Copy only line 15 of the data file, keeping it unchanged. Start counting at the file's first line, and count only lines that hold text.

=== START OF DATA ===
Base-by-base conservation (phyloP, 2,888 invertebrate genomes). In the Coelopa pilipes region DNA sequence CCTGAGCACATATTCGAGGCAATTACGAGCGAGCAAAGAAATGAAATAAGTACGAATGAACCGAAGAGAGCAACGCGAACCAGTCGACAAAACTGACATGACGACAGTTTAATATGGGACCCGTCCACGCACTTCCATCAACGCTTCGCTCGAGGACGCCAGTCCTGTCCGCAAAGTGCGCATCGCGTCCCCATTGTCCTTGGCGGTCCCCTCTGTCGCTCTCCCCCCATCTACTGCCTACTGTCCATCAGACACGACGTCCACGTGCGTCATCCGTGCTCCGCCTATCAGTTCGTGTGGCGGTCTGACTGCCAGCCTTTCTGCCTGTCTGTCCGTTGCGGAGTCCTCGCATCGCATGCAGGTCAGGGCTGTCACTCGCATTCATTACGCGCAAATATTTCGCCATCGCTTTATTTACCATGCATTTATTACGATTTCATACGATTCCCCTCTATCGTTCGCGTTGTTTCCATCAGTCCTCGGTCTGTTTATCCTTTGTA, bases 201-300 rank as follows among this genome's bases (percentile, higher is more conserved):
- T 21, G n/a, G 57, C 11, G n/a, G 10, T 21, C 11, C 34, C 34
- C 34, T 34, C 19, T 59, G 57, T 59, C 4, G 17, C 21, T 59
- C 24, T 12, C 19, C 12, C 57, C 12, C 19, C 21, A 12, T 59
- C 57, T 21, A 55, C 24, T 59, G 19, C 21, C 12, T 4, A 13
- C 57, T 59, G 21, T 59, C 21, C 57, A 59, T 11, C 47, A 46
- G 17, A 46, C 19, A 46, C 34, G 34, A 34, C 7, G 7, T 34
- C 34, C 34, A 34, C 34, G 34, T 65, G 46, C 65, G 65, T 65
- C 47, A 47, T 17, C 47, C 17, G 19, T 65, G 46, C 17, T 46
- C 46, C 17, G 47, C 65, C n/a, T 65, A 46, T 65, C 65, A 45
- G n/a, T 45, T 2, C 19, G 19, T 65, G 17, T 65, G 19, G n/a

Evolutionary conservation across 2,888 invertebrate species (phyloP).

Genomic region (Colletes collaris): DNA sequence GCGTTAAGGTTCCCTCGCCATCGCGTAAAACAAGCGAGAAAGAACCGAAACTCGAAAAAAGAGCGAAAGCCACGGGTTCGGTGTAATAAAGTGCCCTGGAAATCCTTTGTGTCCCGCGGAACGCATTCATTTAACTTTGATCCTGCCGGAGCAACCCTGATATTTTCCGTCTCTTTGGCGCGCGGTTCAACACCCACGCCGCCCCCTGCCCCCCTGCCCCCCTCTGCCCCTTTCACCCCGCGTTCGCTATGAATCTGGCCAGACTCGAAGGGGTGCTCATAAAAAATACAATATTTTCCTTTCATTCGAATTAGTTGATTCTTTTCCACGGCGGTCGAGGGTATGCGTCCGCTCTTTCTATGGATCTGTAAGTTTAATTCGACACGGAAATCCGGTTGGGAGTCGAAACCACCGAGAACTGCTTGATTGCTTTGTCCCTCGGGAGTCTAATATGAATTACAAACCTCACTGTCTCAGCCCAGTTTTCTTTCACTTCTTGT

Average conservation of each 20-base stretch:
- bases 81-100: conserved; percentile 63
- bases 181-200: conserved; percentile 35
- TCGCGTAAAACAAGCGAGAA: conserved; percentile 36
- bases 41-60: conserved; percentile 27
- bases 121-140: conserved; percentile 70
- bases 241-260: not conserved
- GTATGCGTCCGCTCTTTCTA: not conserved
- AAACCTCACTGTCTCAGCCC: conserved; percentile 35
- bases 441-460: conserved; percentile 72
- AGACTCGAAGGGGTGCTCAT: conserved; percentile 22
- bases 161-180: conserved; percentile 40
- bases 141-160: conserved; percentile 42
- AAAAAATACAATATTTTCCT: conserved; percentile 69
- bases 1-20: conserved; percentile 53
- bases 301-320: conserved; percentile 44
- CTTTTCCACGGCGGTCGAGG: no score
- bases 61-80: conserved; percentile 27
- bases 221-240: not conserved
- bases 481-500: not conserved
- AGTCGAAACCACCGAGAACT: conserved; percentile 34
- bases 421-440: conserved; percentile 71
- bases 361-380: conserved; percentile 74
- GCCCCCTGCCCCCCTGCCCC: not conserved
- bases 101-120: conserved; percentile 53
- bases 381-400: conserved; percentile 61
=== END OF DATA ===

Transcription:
- bases 81-100: conserved; percentile 63